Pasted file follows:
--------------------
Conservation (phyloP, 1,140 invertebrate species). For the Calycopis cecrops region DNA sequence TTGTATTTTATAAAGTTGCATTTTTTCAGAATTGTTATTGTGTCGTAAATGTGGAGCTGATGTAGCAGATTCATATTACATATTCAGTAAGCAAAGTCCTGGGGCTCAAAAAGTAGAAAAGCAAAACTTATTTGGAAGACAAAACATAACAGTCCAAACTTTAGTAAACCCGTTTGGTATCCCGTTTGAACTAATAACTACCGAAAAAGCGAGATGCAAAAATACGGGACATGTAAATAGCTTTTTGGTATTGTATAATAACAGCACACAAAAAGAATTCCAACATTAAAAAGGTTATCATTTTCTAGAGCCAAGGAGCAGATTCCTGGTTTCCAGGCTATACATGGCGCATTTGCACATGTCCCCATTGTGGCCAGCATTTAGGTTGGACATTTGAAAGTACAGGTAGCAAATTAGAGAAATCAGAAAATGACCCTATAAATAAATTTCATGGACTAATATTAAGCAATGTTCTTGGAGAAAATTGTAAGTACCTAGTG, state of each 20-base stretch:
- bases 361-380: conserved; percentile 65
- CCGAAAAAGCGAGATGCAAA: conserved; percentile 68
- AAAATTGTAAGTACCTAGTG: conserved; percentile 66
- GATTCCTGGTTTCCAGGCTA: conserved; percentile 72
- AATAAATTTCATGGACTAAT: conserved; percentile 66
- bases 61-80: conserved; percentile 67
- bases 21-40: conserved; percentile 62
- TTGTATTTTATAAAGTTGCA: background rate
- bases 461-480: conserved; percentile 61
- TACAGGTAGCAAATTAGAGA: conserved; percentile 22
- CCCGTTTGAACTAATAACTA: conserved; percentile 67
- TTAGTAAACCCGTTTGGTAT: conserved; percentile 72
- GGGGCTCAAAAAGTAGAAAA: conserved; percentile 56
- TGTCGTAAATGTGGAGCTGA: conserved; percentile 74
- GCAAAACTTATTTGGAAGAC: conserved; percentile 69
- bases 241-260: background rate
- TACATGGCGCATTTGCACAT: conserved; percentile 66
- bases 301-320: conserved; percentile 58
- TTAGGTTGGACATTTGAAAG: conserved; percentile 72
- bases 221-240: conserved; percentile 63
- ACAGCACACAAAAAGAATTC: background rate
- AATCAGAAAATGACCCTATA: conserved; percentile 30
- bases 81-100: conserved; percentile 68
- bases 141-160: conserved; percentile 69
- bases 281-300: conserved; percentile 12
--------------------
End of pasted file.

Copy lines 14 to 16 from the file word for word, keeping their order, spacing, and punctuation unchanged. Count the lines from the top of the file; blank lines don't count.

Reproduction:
- GGGGCTCAAAAAGTAGAAAA: conserved; percentile 56
- TGTCGTAAATGTGGAGCTGA: conserved; percentile 74
- GCAAAACTTATTTGGAAGAC: conserved; percentile 69